Music Rise of phenom

What becomes John Legend most? Meeting the high expectations that come with his lofty name

His label-written biography calls him, "The industry's latest 'legend.'" He has been forced to read, "Is he living up to his name?" so many times, he now recites the quote in a goofy voice to show his boredom with lazy journalism. But, the truth of the matter is, he always knew it would be like this: John Legend has got a cool name and there's no getting around that.

John Legend: He's worked with Kanye West and earned raves from Stevie Wonder.

"I knew what was going to happen," Legend admits by phone from Detroit, where he's in the middle of a tour that's burning him out. His album, Get Lifted, a piano-driven mélange of neo-soul and hip-hop, is winning him fans and awards, and he's doing his best to keep up. "I knew it was one of those things that marketers and writers would have fun with. But I was fine with that, because I figured it was just more attention for my music and, if people liked my music, then it was all good."

Born John Stephens, Legend picked up his unique moniker while at the University of Pennsylvania, where his soulful performances earned him the nickname "John the Legend." Strange thing is, the guy has one of the best show names in the business and yet, as you speak with him, there's no doubt it's John Stephens from Springfield, Ohio, on the other end of the line. He's a musician who's always expected to be discovered, always expected to be where he is right now, and yet seems to take none of it for granted.

Legend began playing the piano at age 4, a near-inevitability considering his roots.
When his designation as one of People's Top 50 Hottest Bachelors is brought up, he shrugs off the attention rather than allowing himself to enjoy it. "I wasn't concerned by that. I always wanted to be on the Top 10 Albums of the Year in Rolling Stone," he says. "I understand that's part of the business. It's what people are attracted to. But for me, it's more about the music than anything else."

Legend began playing the piano at age 4, a near-inevitability considering his roots. When he begins to list which parent sings this and which grandparent plays that, it's impossible to keep up. The whole lot of them - his parents, siblings, grandmother, aunts, and uncles - even appear on "It Don't Have to Change (The Family Song)," contributing a harmony arrangement that harkens back to street-corner doo-wop.

By the time he turned 11, Legend had scored a gig as his hometown church's choir director. The experience landed him another director's position when he headed off to college at 16 (yes, a child prodigy). "It takes a while to win over the older crowd, 'cause you're some kid telling them how to sing," he says, "but they got it sooner or later."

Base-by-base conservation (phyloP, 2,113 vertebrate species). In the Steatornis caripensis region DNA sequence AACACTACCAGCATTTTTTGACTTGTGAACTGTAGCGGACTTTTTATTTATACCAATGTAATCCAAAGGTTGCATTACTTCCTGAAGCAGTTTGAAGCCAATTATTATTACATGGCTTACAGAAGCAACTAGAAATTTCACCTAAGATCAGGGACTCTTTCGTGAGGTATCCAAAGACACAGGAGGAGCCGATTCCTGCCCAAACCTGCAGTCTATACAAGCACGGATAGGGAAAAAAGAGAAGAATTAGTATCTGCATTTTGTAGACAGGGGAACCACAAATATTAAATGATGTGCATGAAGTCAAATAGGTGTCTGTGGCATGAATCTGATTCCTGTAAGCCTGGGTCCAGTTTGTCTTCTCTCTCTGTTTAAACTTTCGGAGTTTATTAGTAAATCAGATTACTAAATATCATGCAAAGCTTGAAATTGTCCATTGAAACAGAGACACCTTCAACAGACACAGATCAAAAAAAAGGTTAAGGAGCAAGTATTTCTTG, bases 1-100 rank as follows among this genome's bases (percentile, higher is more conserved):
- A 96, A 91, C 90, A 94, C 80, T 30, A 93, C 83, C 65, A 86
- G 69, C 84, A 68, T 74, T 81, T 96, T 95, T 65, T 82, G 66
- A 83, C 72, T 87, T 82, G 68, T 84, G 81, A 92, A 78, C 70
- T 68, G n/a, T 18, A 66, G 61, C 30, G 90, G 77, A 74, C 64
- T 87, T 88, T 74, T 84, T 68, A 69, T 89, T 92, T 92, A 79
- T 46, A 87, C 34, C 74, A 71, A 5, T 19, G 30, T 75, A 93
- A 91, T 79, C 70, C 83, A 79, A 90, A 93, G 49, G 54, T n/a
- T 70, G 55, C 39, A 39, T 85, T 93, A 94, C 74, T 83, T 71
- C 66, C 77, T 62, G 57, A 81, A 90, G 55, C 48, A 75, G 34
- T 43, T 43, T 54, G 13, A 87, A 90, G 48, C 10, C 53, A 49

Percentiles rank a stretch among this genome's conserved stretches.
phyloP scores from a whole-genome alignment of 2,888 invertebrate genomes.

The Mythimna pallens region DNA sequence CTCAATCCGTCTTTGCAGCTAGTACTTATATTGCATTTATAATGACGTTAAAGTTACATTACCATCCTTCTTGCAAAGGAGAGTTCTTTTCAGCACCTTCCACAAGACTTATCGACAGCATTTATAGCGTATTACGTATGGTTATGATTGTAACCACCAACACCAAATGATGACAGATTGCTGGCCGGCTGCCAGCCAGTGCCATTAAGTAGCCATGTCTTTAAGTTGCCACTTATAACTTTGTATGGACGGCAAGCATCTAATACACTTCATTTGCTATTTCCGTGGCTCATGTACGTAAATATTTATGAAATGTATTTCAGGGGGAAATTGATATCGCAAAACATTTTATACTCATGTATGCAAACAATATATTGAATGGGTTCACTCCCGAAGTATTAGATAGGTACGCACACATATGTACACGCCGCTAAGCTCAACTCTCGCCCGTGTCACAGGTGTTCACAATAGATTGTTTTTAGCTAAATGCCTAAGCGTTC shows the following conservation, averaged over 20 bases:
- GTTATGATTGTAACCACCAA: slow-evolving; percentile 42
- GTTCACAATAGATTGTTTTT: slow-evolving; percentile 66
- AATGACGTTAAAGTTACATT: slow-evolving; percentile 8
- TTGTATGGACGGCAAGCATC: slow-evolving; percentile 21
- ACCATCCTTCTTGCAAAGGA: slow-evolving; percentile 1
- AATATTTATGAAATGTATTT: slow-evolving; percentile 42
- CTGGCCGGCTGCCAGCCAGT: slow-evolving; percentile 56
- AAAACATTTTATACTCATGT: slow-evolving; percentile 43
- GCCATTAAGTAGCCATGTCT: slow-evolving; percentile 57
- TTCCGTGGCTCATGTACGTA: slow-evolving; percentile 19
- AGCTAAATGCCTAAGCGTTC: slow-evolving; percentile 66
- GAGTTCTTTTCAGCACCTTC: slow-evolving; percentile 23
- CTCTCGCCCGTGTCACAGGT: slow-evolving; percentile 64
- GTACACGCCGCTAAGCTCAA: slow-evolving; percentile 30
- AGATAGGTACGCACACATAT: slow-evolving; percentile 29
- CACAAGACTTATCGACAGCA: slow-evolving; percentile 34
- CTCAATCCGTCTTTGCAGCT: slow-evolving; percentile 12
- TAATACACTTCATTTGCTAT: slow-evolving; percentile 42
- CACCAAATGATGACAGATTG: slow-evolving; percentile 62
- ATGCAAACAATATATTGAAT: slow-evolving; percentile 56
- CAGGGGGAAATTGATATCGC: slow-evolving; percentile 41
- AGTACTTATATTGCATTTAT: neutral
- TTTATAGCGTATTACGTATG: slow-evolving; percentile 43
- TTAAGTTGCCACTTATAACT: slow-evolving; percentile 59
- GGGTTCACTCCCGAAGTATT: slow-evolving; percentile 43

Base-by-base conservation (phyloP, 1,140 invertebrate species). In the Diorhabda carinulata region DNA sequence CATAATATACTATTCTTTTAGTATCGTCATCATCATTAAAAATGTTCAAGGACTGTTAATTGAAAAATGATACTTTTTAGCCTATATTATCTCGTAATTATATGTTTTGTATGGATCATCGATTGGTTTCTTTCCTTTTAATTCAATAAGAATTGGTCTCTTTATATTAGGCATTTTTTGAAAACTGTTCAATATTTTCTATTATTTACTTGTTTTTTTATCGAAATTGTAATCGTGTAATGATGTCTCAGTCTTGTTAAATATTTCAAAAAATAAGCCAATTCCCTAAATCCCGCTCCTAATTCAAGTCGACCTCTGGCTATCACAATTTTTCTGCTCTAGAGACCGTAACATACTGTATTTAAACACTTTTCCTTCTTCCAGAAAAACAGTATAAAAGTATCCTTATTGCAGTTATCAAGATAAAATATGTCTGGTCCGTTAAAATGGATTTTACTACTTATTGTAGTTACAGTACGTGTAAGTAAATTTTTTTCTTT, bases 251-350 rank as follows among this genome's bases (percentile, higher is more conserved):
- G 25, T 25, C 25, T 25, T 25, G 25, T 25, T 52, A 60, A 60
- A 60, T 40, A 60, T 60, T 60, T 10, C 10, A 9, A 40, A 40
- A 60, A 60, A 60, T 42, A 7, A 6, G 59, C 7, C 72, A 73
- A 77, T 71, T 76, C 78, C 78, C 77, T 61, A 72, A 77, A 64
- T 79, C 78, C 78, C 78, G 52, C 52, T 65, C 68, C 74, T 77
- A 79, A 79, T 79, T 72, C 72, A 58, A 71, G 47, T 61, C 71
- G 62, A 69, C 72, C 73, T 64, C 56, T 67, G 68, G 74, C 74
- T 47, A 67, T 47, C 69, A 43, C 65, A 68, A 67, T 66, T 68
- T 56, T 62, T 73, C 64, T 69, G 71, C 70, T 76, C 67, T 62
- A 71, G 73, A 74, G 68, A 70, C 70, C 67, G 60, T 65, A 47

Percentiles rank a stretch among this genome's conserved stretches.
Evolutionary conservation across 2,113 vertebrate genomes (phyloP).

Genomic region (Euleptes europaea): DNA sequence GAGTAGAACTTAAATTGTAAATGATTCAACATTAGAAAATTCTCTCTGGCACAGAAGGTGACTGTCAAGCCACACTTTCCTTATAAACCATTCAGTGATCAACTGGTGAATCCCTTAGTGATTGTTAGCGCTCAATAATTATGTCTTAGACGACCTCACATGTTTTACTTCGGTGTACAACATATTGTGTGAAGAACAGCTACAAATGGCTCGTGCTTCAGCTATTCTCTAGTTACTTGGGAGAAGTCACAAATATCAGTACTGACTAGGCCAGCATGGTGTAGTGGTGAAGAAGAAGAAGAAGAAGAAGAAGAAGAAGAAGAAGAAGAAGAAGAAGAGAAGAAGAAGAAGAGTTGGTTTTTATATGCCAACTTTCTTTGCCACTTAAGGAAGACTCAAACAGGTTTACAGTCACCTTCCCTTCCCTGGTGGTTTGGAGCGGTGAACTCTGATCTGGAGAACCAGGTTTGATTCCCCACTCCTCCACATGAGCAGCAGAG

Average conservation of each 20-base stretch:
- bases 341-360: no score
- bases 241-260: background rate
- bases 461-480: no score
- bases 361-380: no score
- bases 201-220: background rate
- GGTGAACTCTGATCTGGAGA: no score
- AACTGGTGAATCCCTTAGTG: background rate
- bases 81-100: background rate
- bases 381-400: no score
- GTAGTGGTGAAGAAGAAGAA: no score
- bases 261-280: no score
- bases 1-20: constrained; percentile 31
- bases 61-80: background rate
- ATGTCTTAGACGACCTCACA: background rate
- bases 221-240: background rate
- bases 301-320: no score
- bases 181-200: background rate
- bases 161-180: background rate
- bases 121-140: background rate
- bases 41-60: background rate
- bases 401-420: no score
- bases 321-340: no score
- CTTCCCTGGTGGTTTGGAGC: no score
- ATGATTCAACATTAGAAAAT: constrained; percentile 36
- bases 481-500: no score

"Kanye was probably the perfect producer for me to become close with because he has a soul sensibility and a hip-hop sensibility."

- John Legend
It didn't take long for word on John the Legend to spread. Even before he was out of his teens, Lauryn Hill took advantage of his piano skills on The Miseducation of Lauryn Hill's "Everything Is Everything." This was just the beginning of a ride that, in June, saw him named BET's Best New Artist of 2005.

"After I finished college, I moved to New York and just kept making more connections, making more demos, meeting producers, and now it's starting to pay off," he says. "It's exciting being me right now. Things are going really well."

A lot of that has to do with Kanye West, who executive-produced Get Lifted as well as producing and co-writing several of its tracks - most notably, "Used To Love U." Thing is, while West did bring Legend to the forefront of the music scene, helping to lift him out of the neo-soul movement into the mainstream, West too often gets credited with being the driving force behind his protégé's success.

John Legend

Fri, Aug 12
$29.25 (advance); $32.25 (day of show)

Sunset Station (Lonestar Pavilion)
1174 E. Commerce

West is, without a doubt, one of the industry's brightest rising stars; his ability to craft lasting rhythms that fuse R&B's sensuality, rap's in-your-face sexuality, and an intangible artistic integrity is refreshing considering the glut of derivative crap out there at the moment. But it's Legend's soaring voice and emotive piano that marks him a "next big thing." "Kanye was probably the perfect producer for me to become close with because he has a soul sensibility and a hip-hop sensibility. As a team, it's a perfect combination," explains Legend. "We didn't know each other that well at first. We just worked with each other. But, after you tour with someone for a year, you become friends or you become enemies, one way or the other."

It worked out that they became friends, which is probably why they'll be collaborating on Legend's next album and a slew of other projects. It's a good thing, too, because the music world today, so enamored with the bump-n-grind of fuck-me crooners like R. Kelly, could use an infusion of a kind that all but died with Marvin Gaye.

"There's a sensual passion to it," says Legend of why he loves R&B so much. "You don't have to do it by saying, 'Baby, I want to see you naked.' You can sing it in a way and arrange it in a way that's sexy, regardless."

It's that sort of attitude that'll ultimately make John Legend a, you know... come on, does it have to be said? Fine, a legend. Happy?

By Cole Haddon

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